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On Leadership: How leaders exude confidence in meetings

Research shows that the typical American professional spends from one hour to over four hours each day in meetings, depending upon their job. The way you present yourself in work meetings can have a big impact on your career. If you don't partici...

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Pam Solberg-Tapper

Research shows that the typical American professional spends from one hour to over four hours each day in meetings, depending upon their job. The way you present yourself in work meetings can have a big impact on your career. If you don't participate, you can give the impression that you don't know what's going on or don't care. But speaking up in meetings can be a big challenge if you lack confidence in talking in front of others. Here are seven leadership techniques to help you be visible, provide value and demonstrate your confidence in meetings.

1. The Contributor shows expertise by contributing ideas and information.

"What about this idea?" Or "The data shows that we are above budget."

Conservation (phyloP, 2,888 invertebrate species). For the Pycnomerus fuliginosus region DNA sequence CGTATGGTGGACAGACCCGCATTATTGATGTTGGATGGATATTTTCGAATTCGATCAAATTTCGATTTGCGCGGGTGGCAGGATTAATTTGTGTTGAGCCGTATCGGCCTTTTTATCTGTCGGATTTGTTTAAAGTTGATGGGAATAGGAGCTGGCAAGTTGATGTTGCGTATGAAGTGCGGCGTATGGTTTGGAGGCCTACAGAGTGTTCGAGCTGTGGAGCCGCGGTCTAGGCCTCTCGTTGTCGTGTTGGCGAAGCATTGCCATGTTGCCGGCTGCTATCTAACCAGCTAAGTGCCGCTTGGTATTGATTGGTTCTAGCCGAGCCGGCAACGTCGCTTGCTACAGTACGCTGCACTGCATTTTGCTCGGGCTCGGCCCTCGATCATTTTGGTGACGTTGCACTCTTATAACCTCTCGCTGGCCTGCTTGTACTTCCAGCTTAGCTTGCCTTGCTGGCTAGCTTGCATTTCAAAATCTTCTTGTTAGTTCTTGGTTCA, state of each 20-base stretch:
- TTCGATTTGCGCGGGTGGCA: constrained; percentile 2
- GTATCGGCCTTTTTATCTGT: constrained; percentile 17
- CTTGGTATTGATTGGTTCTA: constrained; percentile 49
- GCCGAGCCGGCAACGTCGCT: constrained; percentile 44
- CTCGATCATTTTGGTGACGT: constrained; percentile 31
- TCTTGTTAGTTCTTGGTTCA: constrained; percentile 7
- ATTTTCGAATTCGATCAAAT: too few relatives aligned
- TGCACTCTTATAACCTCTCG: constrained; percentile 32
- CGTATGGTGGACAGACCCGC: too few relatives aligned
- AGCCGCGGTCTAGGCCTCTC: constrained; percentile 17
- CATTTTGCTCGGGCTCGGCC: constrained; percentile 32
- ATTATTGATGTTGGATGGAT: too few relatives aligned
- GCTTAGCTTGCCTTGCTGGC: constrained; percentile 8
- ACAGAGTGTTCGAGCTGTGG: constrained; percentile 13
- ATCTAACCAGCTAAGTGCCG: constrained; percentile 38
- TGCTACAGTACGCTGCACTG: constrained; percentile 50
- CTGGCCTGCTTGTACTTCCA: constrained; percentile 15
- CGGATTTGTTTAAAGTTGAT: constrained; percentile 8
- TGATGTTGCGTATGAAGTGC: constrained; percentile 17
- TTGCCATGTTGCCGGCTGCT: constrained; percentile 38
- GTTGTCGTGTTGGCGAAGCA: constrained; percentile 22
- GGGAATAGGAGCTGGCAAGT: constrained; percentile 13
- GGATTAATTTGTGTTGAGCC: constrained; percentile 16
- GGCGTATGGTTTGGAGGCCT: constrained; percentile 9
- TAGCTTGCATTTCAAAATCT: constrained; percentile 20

2. The Initiator suggests taking a different approach when the group is stuck.

"How about looking at this from the end point and then work backwards?"

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3. The Supporter adds supportive comments and affirms the work of the group.

"We seem to be making good progress on this issue."

4. The Summarizer conducts a short recap or review of what has occurred.

"This is what we have so far...."

5. The Clarifier asks a question that can benefit the group member's understanding.

"What did you mean when you said...?"

6. The Expediter speaks up when things seem to have been discussed enough and checks to see if it's time to advance to the next step.

"Are we ready to move forward or do we need more dialog?"

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7. The Focuser brings the group back to central issues when it gets off track.

"It seems like we are heading in a different direction, should we continue along this path or get back to the agenda?"

By using a variety of these meeting techniques, you will display confidence because you are visible and speaking up. You also provide value to the group by helping the meeting be more productive.

 

Pam Solberg-Tapper, president of Coach for Success Inc., is a Duluth-based executive coach, professional speaker and adventure marathoner. For questions or to submit questions or ideas for future columns, please contact her at pam@coachforsuccess.com or 218-729-0772.

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